In the recently released Netflix film “Good Grief,” penned, directed, and acted by Daniel Levy of “Schitt’s Creek” fame, the narrative unfolds around a heart-wrenching premise.
The protagonist, Marc (played by Levy), grapples with the sudden demise of his spouse, Oliver (portrayed by Luke Evans). However, the storyline takes a twist when Marc uncovers a distressing secret about Oliver’s deceit. This revelation shatters Marc’s world, and as the movie progresses, various characters, including Marc, confront intricate lessons on grief.
The film delves into diverse manifestations of grief, extending beyond the conventional realm of mourning the departed, exploring themes such as unreciprocated love, reflections on past selves, and unexplored possibilities. “Good Grief” highlights that grief, in its myriad forms, can coexist and manifest in unexpected shapes and sizes.
At the core of the film “Good Grief” lies the intricately crafted relationship between Marc and his husband, Oliver, even though Oliver’s presence is limited to just a few minutes at the start. The narrative unfolds primarily a year after Oliver’s untimely demise, with the pivotal moment occurring when Marc stumbles upon a Christmas card concealing a hidden secret. This discovery sets the stage for the profound emotional journey that Marc undergoes throughout the film.
The movie delves into Marc’s journey of self-discovery, unfolding against the backdrop of his accomplished career as a writer and following a lengthy marriage.
Marc is someone who has run away from a lot of his problems, into a much more comfortable situation for himself. The movie explores how long you can really avoid coming to terms with the things in your life that really matter and impact you in ways you would have never thought.
Friendships Are The Love of Life
Good Grief is not just a movie about loss. It’s about friendships that stand the test of time and friends who are there for you as long as you need them. It shows that as you age, and if you’re someone without a partner or children, it’s the strong friendships that you have maintained that always support you. The affectionate and profoundly emotional connection that deepens with your close friends as you grow older is truly heartwarming.
At the heart of his friendships is Sophie (Ruth Negga), an electric soul, who could be easily called the life of the party. But she, too, is running away from herself. There’s grief and heightened emotions in her life too. But she is there for him when he truly needs her.
Marc’s other friend is Thomas (Himesh Patel), with whom he has had a short relationship in the past. Thomas is a great friend but not without internal struggles of his own. He truly never got over his relationship with Marc, and finds himself lonely in life. “It’s never me. I’m never the one,” he says in a scene with all three sitting together. And it strikes a chord.
It’s met with silence from Marc, but it says way too much. Everyone is struggling, everyone is dealing with loss and grief in their own way, and that grief is not a linear emotion to be felt only in one way. And that grief is universal. There are multiple faces of grief, and many times, it strikes people in ways that they may not have noticed.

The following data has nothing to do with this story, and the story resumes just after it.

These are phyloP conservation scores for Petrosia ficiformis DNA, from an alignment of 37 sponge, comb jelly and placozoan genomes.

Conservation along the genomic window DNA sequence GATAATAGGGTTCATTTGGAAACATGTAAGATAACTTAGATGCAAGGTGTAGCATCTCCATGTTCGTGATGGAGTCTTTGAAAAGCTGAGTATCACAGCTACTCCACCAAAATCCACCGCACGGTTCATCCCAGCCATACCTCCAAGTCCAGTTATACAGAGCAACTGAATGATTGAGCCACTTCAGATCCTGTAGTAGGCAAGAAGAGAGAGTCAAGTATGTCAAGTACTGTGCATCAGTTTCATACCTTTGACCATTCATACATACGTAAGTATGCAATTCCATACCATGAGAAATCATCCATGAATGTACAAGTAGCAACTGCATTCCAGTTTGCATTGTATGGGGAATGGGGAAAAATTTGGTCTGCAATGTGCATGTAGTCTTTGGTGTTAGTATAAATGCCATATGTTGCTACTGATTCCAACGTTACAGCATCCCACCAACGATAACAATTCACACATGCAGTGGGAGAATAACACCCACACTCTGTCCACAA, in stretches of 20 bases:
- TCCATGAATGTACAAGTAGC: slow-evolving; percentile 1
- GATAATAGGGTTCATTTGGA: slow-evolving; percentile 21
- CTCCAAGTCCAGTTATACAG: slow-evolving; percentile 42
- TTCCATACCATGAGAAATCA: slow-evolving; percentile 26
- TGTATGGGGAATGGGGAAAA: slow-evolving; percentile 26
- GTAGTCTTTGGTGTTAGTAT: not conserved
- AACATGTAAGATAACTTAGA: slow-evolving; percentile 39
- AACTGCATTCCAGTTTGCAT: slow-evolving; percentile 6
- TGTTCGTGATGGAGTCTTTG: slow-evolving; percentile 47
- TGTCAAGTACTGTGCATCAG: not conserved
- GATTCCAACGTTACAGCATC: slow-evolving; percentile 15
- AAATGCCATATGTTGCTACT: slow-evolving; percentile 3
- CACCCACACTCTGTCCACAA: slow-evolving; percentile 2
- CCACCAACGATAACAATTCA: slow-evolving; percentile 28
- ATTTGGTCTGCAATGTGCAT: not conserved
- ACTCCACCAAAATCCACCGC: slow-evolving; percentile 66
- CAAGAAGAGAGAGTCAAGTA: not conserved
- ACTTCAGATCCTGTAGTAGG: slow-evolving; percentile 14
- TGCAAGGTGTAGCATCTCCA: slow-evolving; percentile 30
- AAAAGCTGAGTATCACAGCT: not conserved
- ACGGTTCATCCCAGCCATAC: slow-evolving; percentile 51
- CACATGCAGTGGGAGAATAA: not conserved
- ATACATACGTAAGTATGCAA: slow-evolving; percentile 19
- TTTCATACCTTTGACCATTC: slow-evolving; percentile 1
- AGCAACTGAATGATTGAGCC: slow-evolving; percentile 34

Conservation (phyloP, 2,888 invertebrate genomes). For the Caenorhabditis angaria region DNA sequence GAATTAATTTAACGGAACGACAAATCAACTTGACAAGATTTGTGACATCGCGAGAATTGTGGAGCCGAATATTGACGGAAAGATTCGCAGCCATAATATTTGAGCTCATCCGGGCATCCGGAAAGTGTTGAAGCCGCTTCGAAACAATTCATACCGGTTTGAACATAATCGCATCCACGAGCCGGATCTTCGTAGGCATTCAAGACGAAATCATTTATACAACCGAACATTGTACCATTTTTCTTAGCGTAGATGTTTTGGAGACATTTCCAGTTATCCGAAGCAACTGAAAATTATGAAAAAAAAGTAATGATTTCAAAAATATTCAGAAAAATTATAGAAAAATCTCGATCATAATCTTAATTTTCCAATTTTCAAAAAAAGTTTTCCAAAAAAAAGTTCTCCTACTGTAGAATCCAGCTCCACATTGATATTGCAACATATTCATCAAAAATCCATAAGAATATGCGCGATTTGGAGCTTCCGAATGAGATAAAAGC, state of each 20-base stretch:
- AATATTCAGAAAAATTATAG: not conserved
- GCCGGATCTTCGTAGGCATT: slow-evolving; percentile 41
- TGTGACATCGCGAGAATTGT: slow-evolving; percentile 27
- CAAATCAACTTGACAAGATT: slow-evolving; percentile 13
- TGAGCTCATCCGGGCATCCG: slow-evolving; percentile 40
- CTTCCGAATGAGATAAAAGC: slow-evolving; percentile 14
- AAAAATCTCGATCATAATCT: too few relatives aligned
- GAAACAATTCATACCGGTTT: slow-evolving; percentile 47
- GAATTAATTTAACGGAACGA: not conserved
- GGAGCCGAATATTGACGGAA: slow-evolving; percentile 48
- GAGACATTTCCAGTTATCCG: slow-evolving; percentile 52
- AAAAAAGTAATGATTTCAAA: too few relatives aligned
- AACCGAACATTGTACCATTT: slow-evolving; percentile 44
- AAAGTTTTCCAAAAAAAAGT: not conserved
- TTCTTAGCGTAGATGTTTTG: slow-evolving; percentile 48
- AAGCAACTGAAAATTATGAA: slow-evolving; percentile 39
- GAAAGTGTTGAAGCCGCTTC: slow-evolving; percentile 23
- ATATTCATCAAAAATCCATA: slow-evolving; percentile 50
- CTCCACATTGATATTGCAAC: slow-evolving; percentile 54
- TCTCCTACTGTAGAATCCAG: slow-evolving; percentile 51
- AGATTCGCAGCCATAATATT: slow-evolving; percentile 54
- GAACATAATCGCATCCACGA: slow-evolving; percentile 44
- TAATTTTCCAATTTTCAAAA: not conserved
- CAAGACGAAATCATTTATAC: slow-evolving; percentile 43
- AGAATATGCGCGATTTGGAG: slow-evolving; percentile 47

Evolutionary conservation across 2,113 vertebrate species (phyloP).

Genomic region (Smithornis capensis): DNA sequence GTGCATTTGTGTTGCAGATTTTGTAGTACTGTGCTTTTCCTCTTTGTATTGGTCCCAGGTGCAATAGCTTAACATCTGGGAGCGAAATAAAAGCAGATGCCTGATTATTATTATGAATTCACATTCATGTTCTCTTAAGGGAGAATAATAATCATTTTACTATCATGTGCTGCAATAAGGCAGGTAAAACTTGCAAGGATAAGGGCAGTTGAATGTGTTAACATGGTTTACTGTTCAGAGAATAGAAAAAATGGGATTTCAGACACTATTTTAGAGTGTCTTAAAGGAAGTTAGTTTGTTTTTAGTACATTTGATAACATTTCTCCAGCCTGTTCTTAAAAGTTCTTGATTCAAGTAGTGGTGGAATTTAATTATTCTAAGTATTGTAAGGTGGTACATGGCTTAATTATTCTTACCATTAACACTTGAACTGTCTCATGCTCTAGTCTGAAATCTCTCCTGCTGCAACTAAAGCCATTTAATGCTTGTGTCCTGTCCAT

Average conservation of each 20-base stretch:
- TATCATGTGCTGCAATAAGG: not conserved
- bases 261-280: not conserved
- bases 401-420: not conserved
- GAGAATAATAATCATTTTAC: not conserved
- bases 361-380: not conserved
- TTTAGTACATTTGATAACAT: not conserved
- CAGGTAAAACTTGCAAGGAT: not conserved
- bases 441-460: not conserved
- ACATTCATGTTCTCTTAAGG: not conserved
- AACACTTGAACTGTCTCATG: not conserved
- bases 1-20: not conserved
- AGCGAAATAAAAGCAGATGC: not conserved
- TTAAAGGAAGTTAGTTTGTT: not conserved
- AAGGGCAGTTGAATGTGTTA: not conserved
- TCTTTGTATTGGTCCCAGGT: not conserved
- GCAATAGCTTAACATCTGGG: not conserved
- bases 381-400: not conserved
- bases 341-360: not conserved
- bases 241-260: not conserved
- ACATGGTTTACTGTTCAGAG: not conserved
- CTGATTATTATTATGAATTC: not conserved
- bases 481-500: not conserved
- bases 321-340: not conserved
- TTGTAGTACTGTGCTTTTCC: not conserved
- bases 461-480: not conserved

But amid all this, it’s the friendships that you nourish that stand the test of time. Friends are also the loves of your life. Marc, Sophie, and Thomas are in their late 30s, and the movie teaches a lot about how friendships evolve as you turn older. It’s a mature take on love, friendships, loss, and coming to terms with it.
Life After Loss
This film creates an inviting atmosphere that one would wish to inhabit, characterised by the exquisite decor, radiant lighting, and a cosy sense of affluence.
Oliver, the creator of a successful young adult book series reminiscent of Potter-esque fame, bequeaths financial comfort to Marc, leaving him with a splendid residence where his friend Thomas seamlessly moves in for companionship.
The narrative liberates itself from the typical challenges of sudden loss, like financial struggles, allowing “Good Grief” to delve into more existential and emotional complexities. The film explores the profound repercussions of intertwining one’s life with another, pondering the aftermath when that connection is abruptly severed. In the face of love vanishing unexpectedly, the movie prompts reflection on how one can navigate life onward.
The answers are intricate, as individuals undergo and handle different phases of grief in their own unique ways. Emotions ebb and flow unpredictably. Attempts to numb the pain may provide temporary relief, with good days followed by dreadful ones. There is no set trajectory; nothing unfolds predictably. Nobody possesses a solution to mend it, as grief cannot be repaired but only endured.
Levy’s screenplay adeptly maneuvers through this intricate terrain, skillfully avoiding excessive explanations of Marc’s emotional journey in “Good Grief.” Instead, the film accomplishes something rare and beautiful: it places trust in the audience’s ability to engage attentively.
The narrative exercises restraint in disclosing the intricacies of Marc and Oliver’s marriage—encompassing moments of joy, sorrow, compromise, and conflict—as well as the backstory of the group’s friendship. Eschewing predictable twists, the movie consistently resists opting for the simpler route whenever it appears poised to do so.
The movie is a convincing take on loss and grief and the challenges that come with it. Credit for the film’s success is attributed to the actors: Negga’s vibrant energy, Patel’s heartfelt sincerity, and Levy’s remarkable skill in delivering lines endow these characters with instant recognizability. Their chemistry is palpable, portraying a love that is intricate and nuanced.
In “Good Grief,” the emphasis is not on reaching a resolution. The central theme revolves around persisting in love and discovering new life.